The White House signaled on Monday that it would advise President Donald Trump to veto a Democrat-backed net neutrality bill should it make it through both chambers of Congress.
The Office of Management and Budget (OMB) released a statement on Monday that said if the Save the Internet Act—a bill that would restore net neutrality rules by undoing the Federal Communications Commission’s (FCC) repeal—were to make it to the president’s desk for a signature, “his advisors would recommend that he veto it.”
The OMB said the Save the Internet Act would “return to the heavy-handed regulatory approach of the previous administration.”
The bill is scheduled to have a full vote in the House of Representatives on Tuesday, where it is expected to pass. Its fate in the Senate is murkier.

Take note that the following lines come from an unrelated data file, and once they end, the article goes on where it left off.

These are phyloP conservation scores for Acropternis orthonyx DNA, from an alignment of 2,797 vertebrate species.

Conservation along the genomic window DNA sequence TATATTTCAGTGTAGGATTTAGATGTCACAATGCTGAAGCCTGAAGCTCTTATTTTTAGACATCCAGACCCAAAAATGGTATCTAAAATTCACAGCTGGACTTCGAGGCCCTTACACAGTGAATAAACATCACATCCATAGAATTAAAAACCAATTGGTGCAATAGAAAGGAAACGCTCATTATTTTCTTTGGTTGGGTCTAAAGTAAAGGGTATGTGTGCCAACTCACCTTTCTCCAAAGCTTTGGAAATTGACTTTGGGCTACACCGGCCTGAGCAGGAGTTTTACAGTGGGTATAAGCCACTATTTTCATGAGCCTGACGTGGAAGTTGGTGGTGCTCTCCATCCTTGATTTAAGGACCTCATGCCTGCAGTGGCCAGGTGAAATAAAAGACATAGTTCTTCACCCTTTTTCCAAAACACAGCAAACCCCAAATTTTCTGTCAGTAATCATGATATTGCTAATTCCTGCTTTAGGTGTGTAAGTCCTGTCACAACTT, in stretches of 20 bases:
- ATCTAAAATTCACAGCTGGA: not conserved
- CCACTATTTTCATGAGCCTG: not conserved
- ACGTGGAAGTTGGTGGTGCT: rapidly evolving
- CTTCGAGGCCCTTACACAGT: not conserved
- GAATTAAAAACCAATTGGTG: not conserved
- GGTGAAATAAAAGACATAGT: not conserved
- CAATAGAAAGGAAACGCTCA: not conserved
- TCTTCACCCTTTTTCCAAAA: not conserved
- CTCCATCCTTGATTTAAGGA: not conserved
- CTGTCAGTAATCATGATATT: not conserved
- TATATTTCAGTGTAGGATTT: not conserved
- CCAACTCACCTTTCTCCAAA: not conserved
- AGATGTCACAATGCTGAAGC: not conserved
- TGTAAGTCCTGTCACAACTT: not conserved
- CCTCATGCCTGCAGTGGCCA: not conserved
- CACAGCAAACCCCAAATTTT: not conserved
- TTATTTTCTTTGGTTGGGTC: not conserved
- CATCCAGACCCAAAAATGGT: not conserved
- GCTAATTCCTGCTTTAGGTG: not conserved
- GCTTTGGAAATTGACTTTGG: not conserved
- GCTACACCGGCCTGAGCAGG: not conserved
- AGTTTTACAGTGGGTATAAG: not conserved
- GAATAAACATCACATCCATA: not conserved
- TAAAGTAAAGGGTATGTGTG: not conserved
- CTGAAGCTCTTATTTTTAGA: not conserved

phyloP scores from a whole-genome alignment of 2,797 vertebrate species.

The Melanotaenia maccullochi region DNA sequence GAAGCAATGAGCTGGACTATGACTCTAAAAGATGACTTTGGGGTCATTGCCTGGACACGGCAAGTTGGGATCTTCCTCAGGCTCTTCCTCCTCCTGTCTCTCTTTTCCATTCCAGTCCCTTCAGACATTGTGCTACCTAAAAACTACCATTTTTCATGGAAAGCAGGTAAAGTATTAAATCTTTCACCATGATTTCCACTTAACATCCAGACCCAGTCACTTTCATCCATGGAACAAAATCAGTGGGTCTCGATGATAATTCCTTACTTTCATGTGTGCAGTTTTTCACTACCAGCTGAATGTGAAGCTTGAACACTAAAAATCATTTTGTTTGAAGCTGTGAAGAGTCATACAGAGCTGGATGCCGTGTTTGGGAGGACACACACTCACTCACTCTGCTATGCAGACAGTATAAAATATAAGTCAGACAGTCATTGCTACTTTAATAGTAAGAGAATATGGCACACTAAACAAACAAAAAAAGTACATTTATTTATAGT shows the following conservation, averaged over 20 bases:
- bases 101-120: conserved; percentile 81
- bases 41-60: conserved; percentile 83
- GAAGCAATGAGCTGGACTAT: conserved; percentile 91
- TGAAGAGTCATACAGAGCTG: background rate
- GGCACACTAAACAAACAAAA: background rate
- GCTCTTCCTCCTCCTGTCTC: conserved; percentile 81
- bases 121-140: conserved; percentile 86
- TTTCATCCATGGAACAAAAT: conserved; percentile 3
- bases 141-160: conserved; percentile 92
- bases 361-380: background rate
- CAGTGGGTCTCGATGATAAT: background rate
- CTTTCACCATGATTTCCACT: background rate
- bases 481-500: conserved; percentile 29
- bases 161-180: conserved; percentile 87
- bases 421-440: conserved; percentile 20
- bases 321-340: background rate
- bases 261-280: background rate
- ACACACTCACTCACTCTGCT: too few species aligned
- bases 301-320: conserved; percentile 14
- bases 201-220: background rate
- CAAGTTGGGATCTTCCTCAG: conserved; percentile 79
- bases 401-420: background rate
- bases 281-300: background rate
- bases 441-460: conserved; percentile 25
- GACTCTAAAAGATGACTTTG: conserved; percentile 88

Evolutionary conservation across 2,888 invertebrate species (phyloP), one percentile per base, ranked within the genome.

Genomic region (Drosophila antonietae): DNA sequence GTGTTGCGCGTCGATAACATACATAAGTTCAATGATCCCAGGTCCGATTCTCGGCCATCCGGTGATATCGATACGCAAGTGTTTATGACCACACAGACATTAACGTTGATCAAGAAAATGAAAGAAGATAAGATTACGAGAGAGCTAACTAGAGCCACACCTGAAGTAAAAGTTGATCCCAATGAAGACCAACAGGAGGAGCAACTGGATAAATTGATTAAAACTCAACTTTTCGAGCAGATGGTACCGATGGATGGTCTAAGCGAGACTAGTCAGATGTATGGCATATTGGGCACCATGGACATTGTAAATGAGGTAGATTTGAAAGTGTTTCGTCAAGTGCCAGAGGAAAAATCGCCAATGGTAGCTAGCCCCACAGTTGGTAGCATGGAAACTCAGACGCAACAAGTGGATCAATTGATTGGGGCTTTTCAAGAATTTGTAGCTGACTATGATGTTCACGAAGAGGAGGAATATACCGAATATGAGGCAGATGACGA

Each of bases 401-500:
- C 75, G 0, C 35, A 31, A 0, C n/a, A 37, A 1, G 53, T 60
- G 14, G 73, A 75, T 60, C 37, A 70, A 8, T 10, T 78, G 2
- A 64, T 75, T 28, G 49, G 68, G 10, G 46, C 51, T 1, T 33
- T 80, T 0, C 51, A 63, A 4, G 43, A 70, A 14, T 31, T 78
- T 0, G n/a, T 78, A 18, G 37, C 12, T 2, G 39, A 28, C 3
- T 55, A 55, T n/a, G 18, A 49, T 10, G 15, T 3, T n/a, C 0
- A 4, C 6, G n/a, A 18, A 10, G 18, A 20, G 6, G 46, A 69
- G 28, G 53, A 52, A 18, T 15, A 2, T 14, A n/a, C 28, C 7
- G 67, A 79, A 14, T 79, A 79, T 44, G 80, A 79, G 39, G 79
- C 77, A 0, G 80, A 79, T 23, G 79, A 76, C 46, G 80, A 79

With a Republican majority in the Senate—and one Democratic senator still to support the bill—supporters will have to wrangle support from across the aisle for it to pass.
However, Republicans hold an even larger majority than they did last year and there is no guarantee that Sen. Lisa Murkowski (R-Alaska), Sen. Susan Collins (R-Maine), and Sen. John Kennedy (R-La.) would once again vote in favor of a net neutrality bill.
Rep. Mike Doyle (D-Penn.), who has spearheaded the House version of the Save the Internet Act, told CNET last month that he didn’t “see any reason” Trump would veto the bill, adding that it was “not a partisan issue.”